A photo of Alexa Rae Barger

Alexa Rae Barger

Ph.D. Student

E-mail: abarger@ucla.edu Office: Royce Hall B12 Fields of interest: 19th-21st century French literature • Afro-diasporic women writers • Southern France

Alexa Rae Barger is a graduate student in the French and Francophone Studies department. She received a B.A. in Transcultural Francophone Studies (with a minor in Spanish) from Mills College and an M.A. in Comparative Literature from San Francisco State University. Her research focuses on novels, memoirs, and criticism by women writers from Africa and its diasporas in the Caribbean and metropolitan France. She is especially drawn to global bonds among Black feminist critics in Anglophone and Francophone contexts.

More broadly, she explores expressions and examinations of cultural and regional identities in metropolitan France. Since 2016, she has studied and traveled primarily in France’s southern region, from Bordeaux to Aix-en-Provence. She is interested in the histories and cultures that have emerged throughout Southern France, the region’s centuries of transnational and intercultural connections, and the artistic and culinary legacies that continue to develop as a result of these relationships.

She has studied literature in French, Spanish, and Italian, and plans to study Catalan, modern Occitan, and Haitian Creole during her time at UCLA.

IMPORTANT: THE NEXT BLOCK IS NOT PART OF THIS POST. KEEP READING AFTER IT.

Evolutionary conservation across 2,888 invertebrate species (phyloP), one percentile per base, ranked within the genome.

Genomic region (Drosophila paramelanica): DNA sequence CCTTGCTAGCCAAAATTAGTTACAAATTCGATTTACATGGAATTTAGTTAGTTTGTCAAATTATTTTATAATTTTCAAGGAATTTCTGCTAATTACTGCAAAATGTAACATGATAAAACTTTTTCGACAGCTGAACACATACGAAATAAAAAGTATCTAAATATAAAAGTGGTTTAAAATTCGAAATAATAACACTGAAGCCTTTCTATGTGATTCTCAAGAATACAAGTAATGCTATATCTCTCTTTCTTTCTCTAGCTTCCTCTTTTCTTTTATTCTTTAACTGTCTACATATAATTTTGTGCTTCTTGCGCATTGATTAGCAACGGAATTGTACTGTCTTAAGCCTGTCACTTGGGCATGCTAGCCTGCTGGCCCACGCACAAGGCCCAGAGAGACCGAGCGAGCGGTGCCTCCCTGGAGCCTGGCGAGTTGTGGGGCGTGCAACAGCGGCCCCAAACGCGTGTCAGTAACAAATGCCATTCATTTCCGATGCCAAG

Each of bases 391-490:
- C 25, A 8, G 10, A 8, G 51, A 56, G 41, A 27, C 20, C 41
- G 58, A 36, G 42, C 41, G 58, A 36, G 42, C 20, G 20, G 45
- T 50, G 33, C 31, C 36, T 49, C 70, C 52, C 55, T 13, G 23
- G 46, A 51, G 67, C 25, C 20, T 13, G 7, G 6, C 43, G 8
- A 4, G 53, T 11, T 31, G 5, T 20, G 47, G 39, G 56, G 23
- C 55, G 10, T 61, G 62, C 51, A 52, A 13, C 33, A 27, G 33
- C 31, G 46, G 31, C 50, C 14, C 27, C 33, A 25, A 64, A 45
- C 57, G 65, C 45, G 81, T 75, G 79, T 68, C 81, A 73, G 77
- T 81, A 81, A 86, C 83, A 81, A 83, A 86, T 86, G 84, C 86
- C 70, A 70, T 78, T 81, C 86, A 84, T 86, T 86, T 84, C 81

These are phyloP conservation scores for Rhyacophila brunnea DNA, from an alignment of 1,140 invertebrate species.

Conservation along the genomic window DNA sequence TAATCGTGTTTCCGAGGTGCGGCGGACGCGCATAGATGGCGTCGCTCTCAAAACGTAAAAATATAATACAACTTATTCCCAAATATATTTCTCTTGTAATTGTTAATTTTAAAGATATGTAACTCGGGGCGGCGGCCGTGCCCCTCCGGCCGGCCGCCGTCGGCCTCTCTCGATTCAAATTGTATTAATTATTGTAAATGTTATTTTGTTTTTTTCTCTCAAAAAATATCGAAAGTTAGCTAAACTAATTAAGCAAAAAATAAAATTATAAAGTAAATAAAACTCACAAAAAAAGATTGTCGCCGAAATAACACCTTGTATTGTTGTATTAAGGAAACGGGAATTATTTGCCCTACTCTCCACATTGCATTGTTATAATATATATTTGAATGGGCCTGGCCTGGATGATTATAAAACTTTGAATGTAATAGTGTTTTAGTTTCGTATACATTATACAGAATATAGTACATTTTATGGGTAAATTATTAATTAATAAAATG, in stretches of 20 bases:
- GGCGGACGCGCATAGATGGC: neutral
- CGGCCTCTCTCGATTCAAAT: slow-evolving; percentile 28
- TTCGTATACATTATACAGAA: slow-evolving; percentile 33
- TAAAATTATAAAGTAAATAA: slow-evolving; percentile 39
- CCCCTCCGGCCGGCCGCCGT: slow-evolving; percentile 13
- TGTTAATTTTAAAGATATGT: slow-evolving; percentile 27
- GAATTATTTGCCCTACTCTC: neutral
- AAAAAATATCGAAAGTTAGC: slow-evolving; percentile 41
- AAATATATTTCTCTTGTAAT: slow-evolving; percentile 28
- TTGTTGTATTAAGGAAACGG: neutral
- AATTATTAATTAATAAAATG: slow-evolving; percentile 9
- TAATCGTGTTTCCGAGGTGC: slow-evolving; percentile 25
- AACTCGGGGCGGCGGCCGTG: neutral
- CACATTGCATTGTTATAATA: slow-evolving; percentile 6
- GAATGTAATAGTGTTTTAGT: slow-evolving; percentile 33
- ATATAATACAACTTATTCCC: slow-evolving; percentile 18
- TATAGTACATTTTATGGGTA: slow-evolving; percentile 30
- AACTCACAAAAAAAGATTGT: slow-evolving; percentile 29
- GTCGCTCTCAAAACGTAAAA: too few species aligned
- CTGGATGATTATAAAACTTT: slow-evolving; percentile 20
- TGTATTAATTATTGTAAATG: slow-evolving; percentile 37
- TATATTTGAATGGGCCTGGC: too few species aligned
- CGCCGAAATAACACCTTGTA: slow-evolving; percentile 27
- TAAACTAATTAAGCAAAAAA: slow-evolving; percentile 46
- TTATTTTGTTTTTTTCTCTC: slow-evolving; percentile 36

Expanded research interests: 19th-21st century French-language literature; narratives of migration and exile; women writers of Africa and its diasporas; Black feminism and Afroféminisme; Southern France; Atlantic studies; Mediterranean studies; food, culture, and identity


  • M.A. Comparative Literature, San Francisco State University, 2020
  • B.A. Transcultural Francophone Studies, minor in Spanish and Spanish American Studies, Mills College, 2018


Interviews with Ana Bayat, Marie Ostby, Amin Moghadam, and Shirin Vossoughi on With a Trace: Documenting and Sharing the Experiences of the Iranian Diaspora.

“Media Matters: discussing journalism in the age of Trump with Aboubakr Jamaï.” The Campanil, 11 March 2017.


  • “Memory, Text, and Power: Ken Bugul, Edward Said, and Colonial Education.” Portals: A Journal of Comparative Literature, vol. 16, Spring 2019.
  • “Slavery and Black Womanhood in Post-Abolition Literature.” Mills Academic Research  Journal, Spring 2017.